When your opponent has grips on you, the moment that he can sense you try to do something, he can "shake" you and interrupt your movement. This is why you don't want your opponent to have grips on you.
I refer you to the above video. Yes, you can shake someone to stop whatever they start. But in practice... nothing is 100%. Half of the Judo competitors above, were unable to shake and stop the throw...
 

Jusroc

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In Judo Competitions, Loads of the matches have both players gripping.
In fact, if one of the players does not have a grip for any lengthy period of time, that player
can become endangered of having a penalty awarded against them for non-activity.

Also, re grip breaking. Where I believe grip breaking is one strategy that the player can get a "free shot" at scoring a technique against a non-resisting opponent, players have to be extremely aware that they are limited to how many grip breaks they make during one match, that is, at least in Judo Competition Matches under present ruling.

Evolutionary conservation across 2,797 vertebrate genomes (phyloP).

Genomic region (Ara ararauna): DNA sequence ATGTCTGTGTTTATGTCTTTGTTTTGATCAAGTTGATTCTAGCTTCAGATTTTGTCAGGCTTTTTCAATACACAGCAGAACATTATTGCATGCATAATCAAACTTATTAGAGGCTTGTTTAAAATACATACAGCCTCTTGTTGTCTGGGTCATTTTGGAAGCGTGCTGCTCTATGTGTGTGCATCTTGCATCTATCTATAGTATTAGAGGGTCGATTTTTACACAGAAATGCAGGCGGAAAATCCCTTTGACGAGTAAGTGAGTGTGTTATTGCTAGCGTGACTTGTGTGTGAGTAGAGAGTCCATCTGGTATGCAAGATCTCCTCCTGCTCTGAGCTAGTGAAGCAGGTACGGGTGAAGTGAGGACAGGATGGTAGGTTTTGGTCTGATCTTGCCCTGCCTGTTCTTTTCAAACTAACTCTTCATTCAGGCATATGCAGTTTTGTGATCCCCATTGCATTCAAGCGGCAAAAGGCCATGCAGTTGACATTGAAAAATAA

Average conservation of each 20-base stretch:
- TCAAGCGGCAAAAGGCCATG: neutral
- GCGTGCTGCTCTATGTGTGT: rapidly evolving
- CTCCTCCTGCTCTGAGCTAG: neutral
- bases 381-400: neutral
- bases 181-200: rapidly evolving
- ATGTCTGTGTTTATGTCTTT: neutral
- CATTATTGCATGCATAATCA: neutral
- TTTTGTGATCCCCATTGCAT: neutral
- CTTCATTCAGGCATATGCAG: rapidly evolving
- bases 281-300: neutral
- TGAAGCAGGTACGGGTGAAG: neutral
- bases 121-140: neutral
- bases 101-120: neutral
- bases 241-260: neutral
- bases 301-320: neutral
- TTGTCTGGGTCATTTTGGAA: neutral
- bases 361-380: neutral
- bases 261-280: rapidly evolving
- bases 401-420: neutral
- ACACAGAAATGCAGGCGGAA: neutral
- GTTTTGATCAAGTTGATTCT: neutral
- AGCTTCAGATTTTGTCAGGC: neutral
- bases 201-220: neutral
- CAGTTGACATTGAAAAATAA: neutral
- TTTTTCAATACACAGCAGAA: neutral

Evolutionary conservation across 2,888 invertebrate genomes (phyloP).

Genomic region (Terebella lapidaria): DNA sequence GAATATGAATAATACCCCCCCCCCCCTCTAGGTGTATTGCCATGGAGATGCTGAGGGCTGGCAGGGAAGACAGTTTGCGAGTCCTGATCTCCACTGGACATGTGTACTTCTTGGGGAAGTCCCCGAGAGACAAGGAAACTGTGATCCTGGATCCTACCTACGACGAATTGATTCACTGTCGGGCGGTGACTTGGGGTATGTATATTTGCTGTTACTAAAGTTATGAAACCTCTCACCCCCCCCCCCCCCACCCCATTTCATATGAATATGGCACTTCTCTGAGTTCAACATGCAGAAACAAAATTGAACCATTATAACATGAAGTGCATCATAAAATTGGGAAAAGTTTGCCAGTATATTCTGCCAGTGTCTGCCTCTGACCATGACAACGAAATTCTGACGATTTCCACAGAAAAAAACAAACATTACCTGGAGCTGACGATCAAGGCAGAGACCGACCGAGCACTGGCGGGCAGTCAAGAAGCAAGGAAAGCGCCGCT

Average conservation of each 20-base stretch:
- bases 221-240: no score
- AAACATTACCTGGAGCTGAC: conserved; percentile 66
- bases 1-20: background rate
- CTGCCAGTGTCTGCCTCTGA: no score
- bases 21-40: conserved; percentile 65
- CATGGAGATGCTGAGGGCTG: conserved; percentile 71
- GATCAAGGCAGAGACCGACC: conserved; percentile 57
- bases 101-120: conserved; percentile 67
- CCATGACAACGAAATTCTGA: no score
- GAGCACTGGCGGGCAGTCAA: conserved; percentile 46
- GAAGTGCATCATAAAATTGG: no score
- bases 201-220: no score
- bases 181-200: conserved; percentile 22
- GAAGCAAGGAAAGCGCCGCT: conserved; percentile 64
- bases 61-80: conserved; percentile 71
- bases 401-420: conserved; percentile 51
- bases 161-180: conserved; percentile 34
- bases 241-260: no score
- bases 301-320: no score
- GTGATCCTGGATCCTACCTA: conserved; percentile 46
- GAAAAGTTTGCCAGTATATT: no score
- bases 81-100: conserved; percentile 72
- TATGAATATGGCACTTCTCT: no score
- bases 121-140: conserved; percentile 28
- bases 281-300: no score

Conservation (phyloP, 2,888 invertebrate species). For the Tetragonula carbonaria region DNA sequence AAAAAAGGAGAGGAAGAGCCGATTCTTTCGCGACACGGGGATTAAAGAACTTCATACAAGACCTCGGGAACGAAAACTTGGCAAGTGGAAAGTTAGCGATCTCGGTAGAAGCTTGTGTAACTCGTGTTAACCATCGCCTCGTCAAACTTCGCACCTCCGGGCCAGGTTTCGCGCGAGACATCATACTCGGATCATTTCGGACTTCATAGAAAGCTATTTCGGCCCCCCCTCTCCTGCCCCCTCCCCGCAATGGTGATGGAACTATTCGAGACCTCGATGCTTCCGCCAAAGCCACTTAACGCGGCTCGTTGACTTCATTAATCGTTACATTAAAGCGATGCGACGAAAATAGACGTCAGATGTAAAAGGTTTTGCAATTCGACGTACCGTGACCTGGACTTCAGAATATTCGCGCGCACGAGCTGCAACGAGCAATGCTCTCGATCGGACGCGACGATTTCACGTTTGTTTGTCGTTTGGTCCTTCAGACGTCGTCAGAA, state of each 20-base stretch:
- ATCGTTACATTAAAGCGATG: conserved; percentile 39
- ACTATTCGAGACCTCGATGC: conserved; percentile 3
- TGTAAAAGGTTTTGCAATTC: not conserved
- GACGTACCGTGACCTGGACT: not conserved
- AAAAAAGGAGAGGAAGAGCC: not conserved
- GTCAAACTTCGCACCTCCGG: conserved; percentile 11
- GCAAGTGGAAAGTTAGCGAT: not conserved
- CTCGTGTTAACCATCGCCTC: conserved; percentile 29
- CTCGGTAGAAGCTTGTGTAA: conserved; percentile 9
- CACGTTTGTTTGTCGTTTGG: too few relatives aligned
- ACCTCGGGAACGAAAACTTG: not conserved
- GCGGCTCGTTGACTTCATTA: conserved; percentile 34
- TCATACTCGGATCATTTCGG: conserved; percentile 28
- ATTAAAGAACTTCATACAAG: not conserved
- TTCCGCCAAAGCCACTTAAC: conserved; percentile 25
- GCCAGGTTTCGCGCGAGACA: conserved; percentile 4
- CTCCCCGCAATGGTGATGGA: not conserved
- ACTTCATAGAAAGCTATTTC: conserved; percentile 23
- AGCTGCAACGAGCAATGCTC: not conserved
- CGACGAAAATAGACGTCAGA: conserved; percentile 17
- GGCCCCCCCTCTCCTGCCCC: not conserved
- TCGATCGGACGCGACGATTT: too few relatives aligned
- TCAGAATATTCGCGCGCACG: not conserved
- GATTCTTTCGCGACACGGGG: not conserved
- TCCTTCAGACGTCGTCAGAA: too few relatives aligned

The way the player breaks grip also is restricted by various limitations.

BJJ competitions are often more liberal with what they regard as legal. I am no expert on BJJ rules.
I am a county level BJA referee, so have a bit of a clue, what is allowed and what is not.

Yes, good Judoka are able to throw opponents even if their opponent has them gripped.
Sometimes, due to using combination techniques and feints, some times countering to opponents techniques,
sometimes due to simply catching their opponent off guard with direct attacks, and in other cases,
through the use of a refined skill in sensing their opponents movement and using it to their advantage.

The latter being a more refined aspect of Ju. How high quality Judoka can use their opponents movement to their advantage. High Level Judoka are brilliant.